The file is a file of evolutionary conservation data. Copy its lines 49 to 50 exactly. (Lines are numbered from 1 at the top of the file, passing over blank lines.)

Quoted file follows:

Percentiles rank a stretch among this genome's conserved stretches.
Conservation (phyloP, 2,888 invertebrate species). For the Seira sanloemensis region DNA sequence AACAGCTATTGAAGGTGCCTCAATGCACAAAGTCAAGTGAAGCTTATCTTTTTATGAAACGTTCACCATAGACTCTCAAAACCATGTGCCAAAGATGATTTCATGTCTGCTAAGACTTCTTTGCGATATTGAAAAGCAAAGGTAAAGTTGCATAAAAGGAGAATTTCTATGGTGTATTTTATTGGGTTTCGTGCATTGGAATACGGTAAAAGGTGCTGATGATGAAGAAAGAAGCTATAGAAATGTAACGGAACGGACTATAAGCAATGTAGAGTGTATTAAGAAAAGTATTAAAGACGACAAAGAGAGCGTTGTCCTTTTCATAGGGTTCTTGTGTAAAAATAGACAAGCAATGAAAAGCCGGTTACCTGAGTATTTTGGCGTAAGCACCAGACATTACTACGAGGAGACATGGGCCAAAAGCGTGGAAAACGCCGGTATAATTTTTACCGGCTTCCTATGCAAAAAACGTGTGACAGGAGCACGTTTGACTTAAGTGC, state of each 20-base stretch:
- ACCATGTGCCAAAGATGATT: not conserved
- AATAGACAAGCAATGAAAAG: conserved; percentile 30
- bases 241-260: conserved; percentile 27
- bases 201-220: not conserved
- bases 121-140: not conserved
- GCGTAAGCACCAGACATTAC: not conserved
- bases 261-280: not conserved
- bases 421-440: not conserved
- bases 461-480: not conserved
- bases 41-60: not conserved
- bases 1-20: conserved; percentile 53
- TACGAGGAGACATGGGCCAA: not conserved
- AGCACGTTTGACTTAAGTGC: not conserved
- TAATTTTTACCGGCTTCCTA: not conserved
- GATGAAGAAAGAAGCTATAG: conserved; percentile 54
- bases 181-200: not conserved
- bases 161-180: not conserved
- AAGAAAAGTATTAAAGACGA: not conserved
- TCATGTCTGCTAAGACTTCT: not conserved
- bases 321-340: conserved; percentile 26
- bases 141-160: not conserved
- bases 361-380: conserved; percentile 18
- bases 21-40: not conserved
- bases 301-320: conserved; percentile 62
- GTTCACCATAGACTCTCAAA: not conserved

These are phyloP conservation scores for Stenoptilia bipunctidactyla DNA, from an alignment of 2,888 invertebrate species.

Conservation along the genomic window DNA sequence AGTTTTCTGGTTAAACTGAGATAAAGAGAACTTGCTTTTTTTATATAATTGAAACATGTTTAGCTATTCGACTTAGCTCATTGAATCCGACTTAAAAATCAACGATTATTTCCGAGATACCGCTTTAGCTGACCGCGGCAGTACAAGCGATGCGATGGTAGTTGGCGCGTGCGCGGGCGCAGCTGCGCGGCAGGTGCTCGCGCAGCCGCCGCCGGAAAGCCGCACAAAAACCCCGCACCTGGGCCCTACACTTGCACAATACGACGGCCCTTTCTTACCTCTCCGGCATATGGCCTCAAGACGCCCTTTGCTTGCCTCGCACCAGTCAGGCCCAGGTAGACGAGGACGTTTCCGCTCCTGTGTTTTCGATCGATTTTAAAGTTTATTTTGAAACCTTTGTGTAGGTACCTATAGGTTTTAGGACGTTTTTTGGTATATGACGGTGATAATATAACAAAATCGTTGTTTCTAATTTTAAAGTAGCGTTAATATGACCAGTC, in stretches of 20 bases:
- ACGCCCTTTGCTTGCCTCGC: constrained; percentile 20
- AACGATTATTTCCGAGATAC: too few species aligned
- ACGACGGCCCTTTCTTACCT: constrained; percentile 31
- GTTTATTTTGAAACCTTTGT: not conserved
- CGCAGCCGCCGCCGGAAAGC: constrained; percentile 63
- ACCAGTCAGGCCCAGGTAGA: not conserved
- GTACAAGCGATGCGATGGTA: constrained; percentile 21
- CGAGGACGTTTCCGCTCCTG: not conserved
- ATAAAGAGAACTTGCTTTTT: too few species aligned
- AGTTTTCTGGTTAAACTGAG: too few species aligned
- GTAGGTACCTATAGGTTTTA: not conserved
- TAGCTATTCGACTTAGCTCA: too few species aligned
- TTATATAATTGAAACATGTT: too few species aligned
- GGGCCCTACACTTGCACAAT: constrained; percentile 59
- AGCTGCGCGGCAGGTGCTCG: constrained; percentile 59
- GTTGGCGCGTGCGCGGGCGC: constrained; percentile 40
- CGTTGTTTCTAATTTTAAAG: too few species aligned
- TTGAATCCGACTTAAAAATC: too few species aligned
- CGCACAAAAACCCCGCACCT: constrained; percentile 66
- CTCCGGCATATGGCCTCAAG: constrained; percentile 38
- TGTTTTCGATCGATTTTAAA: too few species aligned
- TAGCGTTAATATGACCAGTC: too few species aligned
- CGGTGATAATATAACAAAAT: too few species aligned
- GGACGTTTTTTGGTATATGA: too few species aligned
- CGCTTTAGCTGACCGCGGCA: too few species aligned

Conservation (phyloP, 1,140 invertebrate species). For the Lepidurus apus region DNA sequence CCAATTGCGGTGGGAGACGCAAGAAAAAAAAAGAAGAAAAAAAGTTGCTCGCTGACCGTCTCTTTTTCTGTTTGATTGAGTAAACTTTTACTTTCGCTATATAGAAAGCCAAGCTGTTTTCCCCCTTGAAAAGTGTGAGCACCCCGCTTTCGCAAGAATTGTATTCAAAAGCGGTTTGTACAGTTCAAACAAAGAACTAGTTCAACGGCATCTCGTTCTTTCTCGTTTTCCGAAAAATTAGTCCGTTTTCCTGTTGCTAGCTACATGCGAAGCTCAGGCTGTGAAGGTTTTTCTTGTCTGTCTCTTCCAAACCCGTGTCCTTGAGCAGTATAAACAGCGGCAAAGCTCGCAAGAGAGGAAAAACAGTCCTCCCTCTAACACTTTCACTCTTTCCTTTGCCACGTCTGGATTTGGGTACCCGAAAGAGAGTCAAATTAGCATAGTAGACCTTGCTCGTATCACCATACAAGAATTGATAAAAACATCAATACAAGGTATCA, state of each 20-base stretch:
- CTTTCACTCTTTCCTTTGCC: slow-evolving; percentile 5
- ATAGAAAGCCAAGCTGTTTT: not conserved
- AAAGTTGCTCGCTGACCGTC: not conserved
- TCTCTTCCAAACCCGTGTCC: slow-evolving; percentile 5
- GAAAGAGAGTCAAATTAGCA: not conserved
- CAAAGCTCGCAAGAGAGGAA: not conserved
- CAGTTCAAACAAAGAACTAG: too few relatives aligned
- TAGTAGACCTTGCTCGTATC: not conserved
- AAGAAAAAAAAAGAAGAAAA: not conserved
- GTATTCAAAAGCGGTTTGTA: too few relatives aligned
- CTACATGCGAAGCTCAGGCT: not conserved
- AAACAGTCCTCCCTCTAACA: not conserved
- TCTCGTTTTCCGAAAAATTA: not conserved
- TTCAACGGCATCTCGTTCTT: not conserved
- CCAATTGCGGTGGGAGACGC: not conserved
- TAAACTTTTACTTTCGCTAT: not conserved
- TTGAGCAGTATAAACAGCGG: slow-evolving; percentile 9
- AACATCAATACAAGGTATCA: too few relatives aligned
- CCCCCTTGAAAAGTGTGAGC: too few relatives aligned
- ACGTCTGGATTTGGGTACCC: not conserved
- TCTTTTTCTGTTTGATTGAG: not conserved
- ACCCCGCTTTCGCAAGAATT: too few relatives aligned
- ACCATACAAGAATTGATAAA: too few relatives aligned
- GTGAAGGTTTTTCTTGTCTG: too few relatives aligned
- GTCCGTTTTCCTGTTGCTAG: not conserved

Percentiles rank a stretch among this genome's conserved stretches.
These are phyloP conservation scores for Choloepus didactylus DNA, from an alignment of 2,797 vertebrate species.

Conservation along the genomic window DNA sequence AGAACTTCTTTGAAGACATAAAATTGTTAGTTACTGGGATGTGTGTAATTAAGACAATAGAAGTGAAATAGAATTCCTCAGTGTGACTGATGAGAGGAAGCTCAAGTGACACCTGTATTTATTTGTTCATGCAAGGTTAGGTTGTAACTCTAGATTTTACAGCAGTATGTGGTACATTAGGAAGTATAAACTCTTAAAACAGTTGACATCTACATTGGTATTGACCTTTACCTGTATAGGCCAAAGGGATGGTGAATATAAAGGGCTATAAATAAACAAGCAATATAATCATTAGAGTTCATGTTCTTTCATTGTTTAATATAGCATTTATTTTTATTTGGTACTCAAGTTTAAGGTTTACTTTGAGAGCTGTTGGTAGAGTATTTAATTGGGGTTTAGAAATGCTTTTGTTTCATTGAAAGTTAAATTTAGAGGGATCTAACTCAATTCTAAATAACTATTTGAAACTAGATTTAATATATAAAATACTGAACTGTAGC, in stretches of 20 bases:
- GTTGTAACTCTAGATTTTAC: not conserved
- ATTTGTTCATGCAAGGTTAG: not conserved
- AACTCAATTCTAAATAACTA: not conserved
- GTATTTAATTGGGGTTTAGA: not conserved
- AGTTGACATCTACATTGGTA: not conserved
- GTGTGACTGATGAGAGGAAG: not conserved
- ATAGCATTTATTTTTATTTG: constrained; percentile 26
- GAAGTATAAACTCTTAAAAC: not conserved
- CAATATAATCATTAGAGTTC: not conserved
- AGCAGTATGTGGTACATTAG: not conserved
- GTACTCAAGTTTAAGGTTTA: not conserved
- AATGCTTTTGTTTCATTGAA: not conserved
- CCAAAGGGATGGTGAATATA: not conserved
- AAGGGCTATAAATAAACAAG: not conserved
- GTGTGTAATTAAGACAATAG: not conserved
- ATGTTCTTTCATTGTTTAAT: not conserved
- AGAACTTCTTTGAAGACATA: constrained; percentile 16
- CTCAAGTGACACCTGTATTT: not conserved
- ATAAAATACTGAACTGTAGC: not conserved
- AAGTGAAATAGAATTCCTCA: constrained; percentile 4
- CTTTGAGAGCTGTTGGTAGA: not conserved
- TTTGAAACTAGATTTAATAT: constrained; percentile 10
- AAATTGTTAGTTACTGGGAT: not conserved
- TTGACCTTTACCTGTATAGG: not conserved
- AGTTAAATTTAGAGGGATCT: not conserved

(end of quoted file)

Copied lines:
- CTCCGGCATATGGCCTCAAG: constrained; percentile 38
- TGTTTTCGATCGATTTTAAA: too few species aligned